But what about Mexican workers and their families? Who cares! Wrong passport! What about the lost liberty of Americans to trade with Mexican workers on the labor market? Well, I guess we decide what liberties Americans have based on some undermotivated nation-level idea of just distribution. Why? Who knows!? (And who cares if it keeps Mexicans out?!) I don't think Ross denies the fact that Mexican immigration on average makes Americans better off. So a merely utilitarian nationalism would have us accept even more immigrants. You could try to dress Ross's view up as Rawlsian nationalism, demanding that a policy improve the lot of the least well-off Americans. But I think Ross's argument really amounts to populist nationalism, appealing to populist class sentiments to help achieve a goal he wants anyway: a less Mexican America.  

Well, I understand that a certain kind of nationalism may well be the default baseline for a broad swathe of American public opinion, but that makes it no less repugnant from the perspective of both human liberty and human welfare. Democrats and then Republicans in the American South long succeeded in winning elections by drumming up racist majorities. (Integrating blacks fully into the labor market no doubt put downward pressure on low-skilled white wages, and I don't doubt successful politicians brought this up.) But I don't think this speaks well of our democracy.

This whole issue really turns on what we take to be the relevant moral baseline. I would very much like to see Ross defend what I see as his form of nationalism. From where I sit, there's something more than “slightly perverse” about denying our human rights to freely cooperate and locking very poor people out of our labor markets so that relatively wealthy people whose grandparents got here first don't have to take a paycut.

  • They are not necessarily sane or feasible.But they are the best supplements of the bodies

  • goprivate

    How do you deal with a senior whose income is constant, but insurance premium will probably rise exponentially in the open market as he gets older and older? (“the premium for the burning house…”)

  • Larison has been pointing it out for a long time. When Republicans ask how they can get back in the voters’ good graces they suggest a number of things to change (generally following the Dougherty’s Doctrine), but never militarism. Consider the reception Ron Paul, arguably the most right-wing candidate, got from party faithful when he was running. To dissent on war made him ipso facto a far-leftist in their eyes.

    • Mark G

      Do you favor the kind of isolationism advocated by the Republicans in the 1930’s? If not, it seems to me the issue is not “militarism,” but merely a debate over the details of a (fundamentally agreed) policy of making the larger world conform to our preferences. As we maintain lots of troops in Iraq and the coffins continue to come home from Afghanistan over the next four years, with the light still farther down the tunnel, I think it will be increasingly difficult to distinguish between the parties on the issue of “militarism.”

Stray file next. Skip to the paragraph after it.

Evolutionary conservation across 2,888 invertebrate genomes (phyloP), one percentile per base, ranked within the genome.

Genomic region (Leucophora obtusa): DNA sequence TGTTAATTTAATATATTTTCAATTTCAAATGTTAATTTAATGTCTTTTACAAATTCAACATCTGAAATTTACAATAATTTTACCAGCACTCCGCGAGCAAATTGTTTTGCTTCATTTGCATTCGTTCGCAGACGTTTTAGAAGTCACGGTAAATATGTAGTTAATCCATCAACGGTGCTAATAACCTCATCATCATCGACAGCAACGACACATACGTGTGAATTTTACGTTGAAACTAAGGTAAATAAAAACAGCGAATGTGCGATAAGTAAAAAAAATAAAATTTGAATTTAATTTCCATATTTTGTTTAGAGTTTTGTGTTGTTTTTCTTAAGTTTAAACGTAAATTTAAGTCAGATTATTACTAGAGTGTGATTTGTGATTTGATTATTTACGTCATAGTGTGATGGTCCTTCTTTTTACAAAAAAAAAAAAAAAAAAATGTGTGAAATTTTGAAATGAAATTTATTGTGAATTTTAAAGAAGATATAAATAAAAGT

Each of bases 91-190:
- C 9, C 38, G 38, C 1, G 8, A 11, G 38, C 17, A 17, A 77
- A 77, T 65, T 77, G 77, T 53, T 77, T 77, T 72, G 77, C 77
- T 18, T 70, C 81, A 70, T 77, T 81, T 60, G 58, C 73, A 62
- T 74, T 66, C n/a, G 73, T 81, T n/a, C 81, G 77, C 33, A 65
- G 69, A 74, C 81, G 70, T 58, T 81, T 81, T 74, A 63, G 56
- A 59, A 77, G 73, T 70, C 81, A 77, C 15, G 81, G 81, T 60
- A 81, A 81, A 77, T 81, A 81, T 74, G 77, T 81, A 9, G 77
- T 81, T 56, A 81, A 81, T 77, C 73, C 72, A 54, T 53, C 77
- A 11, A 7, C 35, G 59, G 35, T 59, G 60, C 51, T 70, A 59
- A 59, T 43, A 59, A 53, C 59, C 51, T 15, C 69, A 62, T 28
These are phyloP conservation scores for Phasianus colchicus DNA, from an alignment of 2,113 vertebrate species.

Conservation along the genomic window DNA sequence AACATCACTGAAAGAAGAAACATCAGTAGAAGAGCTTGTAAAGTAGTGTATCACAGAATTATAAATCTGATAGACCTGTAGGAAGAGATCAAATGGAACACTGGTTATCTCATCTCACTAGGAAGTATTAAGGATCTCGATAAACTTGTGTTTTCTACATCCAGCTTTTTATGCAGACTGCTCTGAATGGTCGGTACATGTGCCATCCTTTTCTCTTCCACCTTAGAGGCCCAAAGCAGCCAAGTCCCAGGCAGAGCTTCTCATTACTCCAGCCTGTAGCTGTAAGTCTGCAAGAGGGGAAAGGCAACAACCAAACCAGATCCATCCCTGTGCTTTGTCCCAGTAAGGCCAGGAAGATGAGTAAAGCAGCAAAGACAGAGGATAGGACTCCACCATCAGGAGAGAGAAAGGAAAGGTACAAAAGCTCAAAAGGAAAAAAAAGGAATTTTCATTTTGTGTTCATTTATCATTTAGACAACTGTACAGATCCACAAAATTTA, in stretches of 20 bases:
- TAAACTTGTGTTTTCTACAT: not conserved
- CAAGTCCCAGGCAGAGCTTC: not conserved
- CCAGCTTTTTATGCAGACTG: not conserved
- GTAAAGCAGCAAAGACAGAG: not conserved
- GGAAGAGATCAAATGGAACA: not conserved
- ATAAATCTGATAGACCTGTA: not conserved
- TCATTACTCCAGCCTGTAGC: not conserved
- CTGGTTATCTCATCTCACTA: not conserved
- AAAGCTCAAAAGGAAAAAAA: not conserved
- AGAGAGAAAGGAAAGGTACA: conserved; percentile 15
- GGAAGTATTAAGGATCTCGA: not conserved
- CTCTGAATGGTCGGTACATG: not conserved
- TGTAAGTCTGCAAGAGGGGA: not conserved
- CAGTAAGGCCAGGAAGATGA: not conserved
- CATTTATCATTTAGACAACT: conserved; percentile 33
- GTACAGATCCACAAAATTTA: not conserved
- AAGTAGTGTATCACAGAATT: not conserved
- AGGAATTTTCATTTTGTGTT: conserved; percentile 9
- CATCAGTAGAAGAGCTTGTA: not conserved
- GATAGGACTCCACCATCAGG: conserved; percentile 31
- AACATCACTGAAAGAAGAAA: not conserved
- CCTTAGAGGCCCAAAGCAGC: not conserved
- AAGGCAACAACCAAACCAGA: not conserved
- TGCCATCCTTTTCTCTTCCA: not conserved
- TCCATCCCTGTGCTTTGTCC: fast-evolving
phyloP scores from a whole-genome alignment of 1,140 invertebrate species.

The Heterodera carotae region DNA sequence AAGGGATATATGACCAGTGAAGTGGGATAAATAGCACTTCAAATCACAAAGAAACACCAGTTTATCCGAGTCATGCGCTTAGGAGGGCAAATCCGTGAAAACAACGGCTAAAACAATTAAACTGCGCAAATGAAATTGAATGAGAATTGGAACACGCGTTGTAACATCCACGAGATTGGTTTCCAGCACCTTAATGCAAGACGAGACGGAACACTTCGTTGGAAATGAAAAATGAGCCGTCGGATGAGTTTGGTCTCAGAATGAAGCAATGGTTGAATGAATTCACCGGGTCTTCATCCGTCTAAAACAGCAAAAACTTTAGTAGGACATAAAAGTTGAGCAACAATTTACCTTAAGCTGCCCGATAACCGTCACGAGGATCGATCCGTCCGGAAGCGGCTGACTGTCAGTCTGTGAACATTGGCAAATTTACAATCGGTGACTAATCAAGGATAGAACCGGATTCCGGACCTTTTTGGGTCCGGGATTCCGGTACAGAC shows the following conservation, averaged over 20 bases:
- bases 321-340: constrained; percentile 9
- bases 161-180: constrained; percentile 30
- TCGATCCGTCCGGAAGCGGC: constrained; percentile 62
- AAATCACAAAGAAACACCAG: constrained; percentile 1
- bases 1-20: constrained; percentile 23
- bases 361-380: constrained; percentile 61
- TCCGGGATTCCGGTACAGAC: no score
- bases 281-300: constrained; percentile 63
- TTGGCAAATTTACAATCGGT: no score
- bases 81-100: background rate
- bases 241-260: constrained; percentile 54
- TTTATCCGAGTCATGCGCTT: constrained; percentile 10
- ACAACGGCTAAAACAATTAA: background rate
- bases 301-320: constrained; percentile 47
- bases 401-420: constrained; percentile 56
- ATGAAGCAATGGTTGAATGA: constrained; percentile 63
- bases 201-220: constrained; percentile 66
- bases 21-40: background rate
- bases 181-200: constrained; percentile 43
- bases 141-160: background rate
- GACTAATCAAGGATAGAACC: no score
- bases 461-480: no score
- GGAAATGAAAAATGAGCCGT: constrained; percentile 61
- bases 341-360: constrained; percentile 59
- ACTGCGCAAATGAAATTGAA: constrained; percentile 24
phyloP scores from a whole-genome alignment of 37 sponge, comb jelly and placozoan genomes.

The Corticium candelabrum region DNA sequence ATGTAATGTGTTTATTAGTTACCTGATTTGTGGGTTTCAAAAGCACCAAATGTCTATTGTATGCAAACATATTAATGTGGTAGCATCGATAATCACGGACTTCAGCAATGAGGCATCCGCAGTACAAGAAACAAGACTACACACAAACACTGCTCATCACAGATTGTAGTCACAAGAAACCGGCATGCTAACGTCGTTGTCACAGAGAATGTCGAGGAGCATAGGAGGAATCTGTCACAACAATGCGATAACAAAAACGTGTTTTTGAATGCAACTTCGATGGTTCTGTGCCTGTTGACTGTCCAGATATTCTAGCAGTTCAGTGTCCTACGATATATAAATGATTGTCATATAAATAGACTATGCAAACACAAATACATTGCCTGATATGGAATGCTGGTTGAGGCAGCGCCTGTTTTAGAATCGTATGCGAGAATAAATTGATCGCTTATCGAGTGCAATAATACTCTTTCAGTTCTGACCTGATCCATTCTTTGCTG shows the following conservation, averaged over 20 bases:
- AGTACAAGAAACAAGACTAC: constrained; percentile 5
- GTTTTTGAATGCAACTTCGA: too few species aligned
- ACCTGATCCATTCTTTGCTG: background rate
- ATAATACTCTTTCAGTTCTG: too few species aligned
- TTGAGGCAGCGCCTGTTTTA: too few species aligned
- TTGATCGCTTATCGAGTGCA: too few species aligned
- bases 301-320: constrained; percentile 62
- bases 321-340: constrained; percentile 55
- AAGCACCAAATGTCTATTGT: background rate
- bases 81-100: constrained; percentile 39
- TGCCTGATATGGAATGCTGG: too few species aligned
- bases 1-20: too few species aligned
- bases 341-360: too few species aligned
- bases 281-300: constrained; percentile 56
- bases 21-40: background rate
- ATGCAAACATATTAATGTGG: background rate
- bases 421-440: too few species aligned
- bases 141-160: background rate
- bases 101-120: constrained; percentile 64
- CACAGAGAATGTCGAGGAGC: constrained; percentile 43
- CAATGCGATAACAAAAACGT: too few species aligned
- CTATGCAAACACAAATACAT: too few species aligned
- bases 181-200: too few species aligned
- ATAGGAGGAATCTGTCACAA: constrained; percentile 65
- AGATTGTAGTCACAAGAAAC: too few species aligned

• Mark G

        In case my last is too subtle — I am supposing that an isolationist candidate would be doing well to get 30% of the popular vote. (I could be wrong; if folks get sick enough of Afghanistan, maybe a majority will convert to “America First,” and let Russia, China and Iran expand their spheres of hegemony unmolested for a while.)

        For now, it seems to me that the prescription for R’s in not “eschew militarism,” but “don’t wage wars that most voters consider needless and mismanaged.”

      • I actually wrote a post entitled What was so bad about Charles Lindbergh?

        • Mark G

          Guess that answers my question!

          It really is fascinating to speculate what life would have been like if we had sat out the world wars, and put “American First.” Probably no Israel. If we let Europe, Korea, Japan to fend for themselves with nasty hegemonies the world — and our place in it — would have been worse in a variety of ways; but enough worse to justify the numbers of our servicemen killed in action the last 100 years? Of course the dirty secret is that by 1941 there were political advantages to FDR gearing up for war: full employment, economic recovery, and a populace focused on a foreign enemy instead of his mistakes. (I hasten to add, my tentative view is that FDR was at bottom well intentioned, and in fact played the hand dealt him suberbly.)